Marcin Gortat is looking forward to playing for his Polish national team in the upcoming European Basketball Championships that start at the end of August. But according to his agent, the NBA lockout has prevented him from getting needed insurance to cover his NBA contract. This issue was thought to be resolved when Gortat recently traveled to Cyprus with the national team for a preliminary game, but Marcin left the team once it was discovered that the insurance policy didn't cover what his agent wanted it to cover.
"It's totally up to insurance companies covering what is maybe not a direct liability but obviously a logical liability considering that we are in the lockout situation which is what's causing this entire problem to begin with," Gortat's agent Guy Zucker explained.
"A scenario would consist of the possibility of Marcin sustaining some sort of injury that's not career threatening but serious enough to keep him out of action for an extensive period of time and the Suns having the option of terminating the remaining three years of his contract. It sounds simple but it's not easy to insure something like that."
Typically, an insurance policy would only need to cover the duration of an NBA player's injury when they play for their home country but according to Zucker, the NBA has made it clear that they could terminate the remaining portion of a player's contract if they are injured playing overseas.
Gortat has three years left on his contract with the Suns worth $22 million according to Zucker. Since there is no CBA right now to guarantee the contract in case of injury, an insurance policy is needed to protect the center in case of injury.
The need to cover the possibility of a non-career threatening incident greatly increases the risk to the insurance company since those types of injuries are much more common. From Gortat's perspective, he'd be putting the remaining $22 million on the line if he played without sufficient insurance coverage.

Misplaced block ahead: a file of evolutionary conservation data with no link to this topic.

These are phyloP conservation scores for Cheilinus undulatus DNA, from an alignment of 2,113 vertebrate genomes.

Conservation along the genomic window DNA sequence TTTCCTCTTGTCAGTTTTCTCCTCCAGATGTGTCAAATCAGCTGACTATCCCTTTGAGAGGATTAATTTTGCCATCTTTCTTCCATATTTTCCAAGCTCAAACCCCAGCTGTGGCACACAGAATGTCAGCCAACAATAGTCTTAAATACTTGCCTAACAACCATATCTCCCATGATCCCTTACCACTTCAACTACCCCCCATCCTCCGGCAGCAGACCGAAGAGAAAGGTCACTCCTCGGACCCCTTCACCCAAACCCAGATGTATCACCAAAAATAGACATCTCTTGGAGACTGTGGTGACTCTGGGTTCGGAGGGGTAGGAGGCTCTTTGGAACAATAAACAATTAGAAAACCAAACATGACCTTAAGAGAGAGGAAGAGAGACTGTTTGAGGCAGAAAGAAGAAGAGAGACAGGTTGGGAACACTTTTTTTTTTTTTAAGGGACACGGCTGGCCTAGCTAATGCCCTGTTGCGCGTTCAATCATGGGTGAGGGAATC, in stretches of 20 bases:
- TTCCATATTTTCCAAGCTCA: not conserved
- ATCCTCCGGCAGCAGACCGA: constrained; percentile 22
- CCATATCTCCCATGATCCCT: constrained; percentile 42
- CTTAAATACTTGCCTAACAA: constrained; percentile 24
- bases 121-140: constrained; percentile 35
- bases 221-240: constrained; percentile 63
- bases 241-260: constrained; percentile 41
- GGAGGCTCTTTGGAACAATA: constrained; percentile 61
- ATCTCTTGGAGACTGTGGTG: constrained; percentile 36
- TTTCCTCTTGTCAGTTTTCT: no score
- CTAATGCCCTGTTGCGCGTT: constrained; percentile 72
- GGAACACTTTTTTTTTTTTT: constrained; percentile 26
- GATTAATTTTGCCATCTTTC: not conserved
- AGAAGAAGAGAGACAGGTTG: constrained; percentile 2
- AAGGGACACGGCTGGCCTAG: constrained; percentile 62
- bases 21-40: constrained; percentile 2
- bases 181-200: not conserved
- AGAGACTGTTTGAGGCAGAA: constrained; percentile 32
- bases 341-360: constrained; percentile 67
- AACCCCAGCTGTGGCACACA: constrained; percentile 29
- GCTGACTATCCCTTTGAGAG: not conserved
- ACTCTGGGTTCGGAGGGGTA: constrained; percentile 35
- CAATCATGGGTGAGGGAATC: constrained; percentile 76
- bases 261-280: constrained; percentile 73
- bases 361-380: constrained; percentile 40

Other NBA players with significant time left on their contract including as Toronto's Andrea Bargnani (Italy) have figured out a solution to the insurance issue and are with their national teams already. Zucker said, however, that he's not yet been shown a policy that meets Gortat's needs despite his willingness to accept only partial coverage of his contract with the Suns.
The agent couldn't comment on what risk other players might be willing to take and wouldn't specify what percentage of his NBA contract Gortat was looking to have covered by insurance and what percent he was willing to put at risk.
"We're looking for an insurance company to..quantify the cost for providing such policy and then it's up to the (Polish Basketball) Federation to say if they can pay for it or not," Zucker said.
There's still time to work out a solution and Zucker described Gortat as very anxious to play for his country since it might be the only organized and competitive basketball he plays until the NBA lockout is resolved. He's anxious to both represent Poland and also try out the new moves he learned working with Hakeem Olajuwaon.
No Russian Team For Gortat
In addition to this issue with playing for his national team, Gortat will not be playing in Russia as previously reported.
The Spartak team from St. Petersburg was very interested in Marcin but never made a formal offer according to his agent. They were apparently unwilling to tie up so much money with a player who might leave during the season if the NBA lockout ends.
As a general rule, the European teams are facing significant financial pressures from the general global economic situation. The biggest name players might be worth the money and lesser known (lower cost) players will find jobs with European teams, but for mid-career guys like Gortat, Jared Dudley and Channing Frye with NBA contracts remaining it likely won't make sense.